013 – Muscular Involvement in Lewis Rats with Experimental Neuromyelitis Optica
Magdalini Nigritinou (1) – Monika Bradl (1)
Center of Brain Research, Neuroimmunology Department, Medical University of Vienna, Vienna, Austria (1)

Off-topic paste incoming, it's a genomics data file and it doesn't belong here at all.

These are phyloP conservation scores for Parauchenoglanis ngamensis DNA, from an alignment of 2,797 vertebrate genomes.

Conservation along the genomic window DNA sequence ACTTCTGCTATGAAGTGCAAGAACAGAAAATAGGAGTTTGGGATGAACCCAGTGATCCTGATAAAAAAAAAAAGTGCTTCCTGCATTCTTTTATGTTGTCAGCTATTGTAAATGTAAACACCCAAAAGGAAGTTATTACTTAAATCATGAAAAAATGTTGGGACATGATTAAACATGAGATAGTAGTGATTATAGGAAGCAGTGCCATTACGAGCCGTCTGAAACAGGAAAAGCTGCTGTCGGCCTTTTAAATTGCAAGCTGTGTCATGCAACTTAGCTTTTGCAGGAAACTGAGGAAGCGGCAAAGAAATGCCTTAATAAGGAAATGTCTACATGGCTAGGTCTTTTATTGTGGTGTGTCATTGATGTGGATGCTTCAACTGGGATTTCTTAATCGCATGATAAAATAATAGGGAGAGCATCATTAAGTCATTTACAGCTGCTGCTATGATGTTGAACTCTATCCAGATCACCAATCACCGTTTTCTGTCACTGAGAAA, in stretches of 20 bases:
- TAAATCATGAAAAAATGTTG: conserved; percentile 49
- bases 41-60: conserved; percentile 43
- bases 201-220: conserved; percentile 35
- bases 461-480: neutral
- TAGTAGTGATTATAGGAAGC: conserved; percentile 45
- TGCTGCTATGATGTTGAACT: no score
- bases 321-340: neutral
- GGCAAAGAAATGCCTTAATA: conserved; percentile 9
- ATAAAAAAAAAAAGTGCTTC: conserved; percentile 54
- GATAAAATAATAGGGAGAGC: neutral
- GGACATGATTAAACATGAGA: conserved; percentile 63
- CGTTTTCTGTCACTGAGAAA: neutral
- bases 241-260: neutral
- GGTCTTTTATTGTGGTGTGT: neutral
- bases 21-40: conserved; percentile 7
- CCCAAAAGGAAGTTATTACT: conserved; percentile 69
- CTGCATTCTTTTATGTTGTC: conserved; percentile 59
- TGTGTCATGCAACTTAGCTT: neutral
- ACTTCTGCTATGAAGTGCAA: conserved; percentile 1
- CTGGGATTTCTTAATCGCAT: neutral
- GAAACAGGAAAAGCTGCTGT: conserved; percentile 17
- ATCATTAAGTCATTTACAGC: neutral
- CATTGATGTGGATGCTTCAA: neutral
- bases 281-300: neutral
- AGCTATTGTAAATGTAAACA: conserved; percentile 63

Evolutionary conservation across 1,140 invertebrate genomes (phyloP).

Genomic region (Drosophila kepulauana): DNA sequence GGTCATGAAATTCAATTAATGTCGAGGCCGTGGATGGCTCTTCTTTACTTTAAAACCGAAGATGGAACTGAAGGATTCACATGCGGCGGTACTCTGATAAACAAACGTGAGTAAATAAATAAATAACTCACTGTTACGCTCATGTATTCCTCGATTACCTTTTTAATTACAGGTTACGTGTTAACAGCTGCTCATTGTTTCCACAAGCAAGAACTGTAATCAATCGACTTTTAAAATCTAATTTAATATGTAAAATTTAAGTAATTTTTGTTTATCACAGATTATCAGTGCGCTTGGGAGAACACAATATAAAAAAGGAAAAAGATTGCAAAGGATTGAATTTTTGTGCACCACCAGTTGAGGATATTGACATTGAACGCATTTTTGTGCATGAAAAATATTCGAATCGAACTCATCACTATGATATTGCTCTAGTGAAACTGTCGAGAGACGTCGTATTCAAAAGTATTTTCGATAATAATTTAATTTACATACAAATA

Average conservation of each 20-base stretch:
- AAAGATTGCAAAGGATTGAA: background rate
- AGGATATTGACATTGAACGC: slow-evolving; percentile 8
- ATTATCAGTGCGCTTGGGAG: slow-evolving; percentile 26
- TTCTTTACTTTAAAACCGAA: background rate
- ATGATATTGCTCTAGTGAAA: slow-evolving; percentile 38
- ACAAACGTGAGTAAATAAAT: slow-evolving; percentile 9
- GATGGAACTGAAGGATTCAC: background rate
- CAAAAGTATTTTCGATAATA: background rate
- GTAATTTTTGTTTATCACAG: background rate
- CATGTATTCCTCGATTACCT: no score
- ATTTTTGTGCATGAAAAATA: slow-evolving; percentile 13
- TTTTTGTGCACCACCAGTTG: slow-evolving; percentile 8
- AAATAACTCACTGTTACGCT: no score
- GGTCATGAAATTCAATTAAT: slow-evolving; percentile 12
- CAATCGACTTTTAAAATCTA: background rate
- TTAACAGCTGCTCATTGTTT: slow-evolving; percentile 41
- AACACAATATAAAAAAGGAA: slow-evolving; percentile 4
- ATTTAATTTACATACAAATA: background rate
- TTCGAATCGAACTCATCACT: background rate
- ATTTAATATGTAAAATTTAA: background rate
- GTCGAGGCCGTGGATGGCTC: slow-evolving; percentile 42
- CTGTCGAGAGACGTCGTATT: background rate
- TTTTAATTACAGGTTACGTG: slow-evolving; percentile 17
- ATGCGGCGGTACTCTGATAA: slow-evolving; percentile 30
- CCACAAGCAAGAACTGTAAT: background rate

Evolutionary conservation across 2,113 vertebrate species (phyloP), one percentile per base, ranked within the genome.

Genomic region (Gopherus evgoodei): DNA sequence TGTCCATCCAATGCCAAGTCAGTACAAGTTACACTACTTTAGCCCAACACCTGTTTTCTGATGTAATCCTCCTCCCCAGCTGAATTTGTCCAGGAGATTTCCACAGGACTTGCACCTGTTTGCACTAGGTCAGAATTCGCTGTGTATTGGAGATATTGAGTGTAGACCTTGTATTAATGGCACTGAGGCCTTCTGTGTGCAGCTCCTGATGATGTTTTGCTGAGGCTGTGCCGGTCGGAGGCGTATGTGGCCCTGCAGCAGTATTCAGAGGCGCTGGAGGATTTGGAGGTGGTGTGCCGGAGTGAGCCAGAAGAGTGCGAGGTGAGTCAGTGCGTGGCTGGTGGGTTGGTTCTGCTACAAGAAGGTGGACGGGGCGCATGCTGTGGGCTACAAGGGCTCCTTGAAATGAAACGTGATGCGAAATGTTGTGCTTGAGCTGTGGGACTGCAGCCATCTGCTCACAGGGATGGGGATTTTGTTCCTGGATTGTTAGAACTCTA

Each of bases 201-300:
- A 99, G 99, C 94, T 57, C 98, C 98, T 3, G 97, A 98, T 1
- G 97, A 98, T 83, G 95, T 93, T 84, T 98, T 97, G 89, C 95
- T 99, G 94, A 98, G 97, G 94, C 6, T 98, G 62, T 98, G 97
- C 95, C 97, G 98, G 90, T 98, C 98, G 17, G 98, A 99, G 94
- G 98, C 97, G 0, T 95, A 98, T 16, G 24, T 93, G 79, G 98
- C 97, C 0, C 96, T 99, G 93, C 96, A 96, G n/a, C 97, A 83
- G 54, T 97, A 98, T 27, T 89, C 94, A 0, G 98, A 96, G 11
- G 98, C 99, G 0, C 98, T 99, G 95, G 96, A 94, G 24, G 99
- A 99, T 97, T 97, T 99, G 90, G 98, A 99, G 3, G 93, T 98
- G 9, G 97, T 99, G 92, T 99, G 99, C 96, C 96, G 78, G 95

Neuromyelitis Optica (NMO) is an inflammatory disease of the central nervous system (CNS) characterized by the presence of autoantibodies against the water channel Aquaporin-4 (AQP4). Recent reports suggest that NMO patients also show extra-CNS muscle-related pathology. On the other hand, Myasthenia Gravis (MG) is a neuromuscular disease characterized by autoantibodies against Acetylcholine receptors (AChR) located on muscles. Both diseases are rare and interestingly, they have been described by numerous studies to coincide with a much higher probability than expected by chance. Those studies report disease conversion from NMO to MG and vice versa, but the underlying mechanisms are largely unknown. Our preliminary immunohistochemical analyses reveal that extraocular muscles (EOM) are much more susceptible than skeletal muscles in the context of experimental NMO (ENMO), and show prominent inflammation and EOM tissue destruction. Specifically, Hematoxylin-Eosin staining evidences massive infiltration of granulocytes and eosinophils. Abundant ED1+ macrophages, responsible for tissue damage and antigen presentation, are also shown to invade EOM fibers. Concomitantly, considerable numbers of CD3+ T cells are recruited in the EOM tissue and additional C9neo staining reveals the deposition of membrane attack complexes, which are known to perforate the cellular membranes. In most skeletal muscles however, only the connective tissue compartment contains T cells, macrophages and neutrophils, while the muscle fibers themselves are spared from destruction. Since EOM are also predominantly affected in MG patients, our preliminary data suggest that EOM could play a major role in antigen spreading mechanism from AQP4 to AChR and vice versa, which may further lead to the development of additional autoimmune disease in affected patients. This work is supported by FWF (DOC-Funds: DOC – 33 – B27).